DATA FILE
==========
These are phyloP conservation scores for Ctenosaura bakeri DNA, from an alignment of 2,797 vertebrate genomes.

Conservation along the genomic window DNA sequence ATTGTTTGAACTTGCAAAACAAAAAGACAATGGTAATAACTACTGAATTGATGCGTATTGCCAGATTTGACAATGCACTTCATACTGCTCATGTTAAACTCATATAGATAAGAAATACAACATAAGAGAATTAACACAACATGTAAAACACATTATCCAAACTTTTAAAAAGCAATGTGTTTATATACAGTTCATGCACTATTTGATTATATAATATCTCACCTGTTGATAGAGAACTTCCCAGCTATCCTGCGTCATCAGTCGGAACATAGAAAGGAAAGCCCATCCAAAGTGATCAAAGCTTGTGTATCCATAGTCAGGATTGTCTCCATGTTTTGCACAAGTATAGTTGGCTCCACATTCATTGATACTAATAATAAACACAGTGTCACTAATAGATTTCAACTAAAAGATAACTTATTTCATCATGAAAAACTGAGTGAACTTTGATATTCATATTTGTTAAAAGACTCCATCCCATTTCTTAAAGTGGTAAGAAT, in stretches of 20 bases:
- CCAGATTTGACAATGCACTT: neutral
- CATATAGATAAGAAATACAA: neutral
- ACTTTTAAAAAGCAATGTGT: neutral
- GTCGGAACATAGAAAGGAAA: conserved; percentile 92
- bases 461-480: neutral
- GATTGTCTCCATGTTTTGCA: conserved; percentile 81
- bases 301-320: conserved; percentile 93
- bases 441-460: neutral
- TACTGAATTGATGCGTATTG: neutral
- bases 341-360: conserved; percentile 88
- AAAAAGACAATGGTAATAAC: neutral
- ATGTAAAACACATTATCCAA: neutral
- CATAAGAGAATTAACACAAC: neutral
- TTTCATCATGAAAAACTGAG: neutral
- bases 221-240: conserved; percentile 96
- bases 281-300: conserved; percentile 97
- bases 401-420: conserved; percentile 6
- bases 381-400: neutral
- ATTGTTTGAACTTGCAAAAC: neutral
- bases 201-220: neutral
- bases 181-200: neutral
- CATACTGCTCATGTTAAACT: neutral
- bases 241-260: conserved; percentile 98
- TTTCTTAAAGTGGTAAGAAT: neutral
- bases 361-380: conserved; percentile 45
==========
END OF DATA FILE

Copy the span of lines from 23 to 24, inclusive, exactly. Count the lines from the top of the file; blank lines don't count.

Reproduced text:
- bases 181-200: neutral
- CATACTGCTCATGTTAAACT: neutral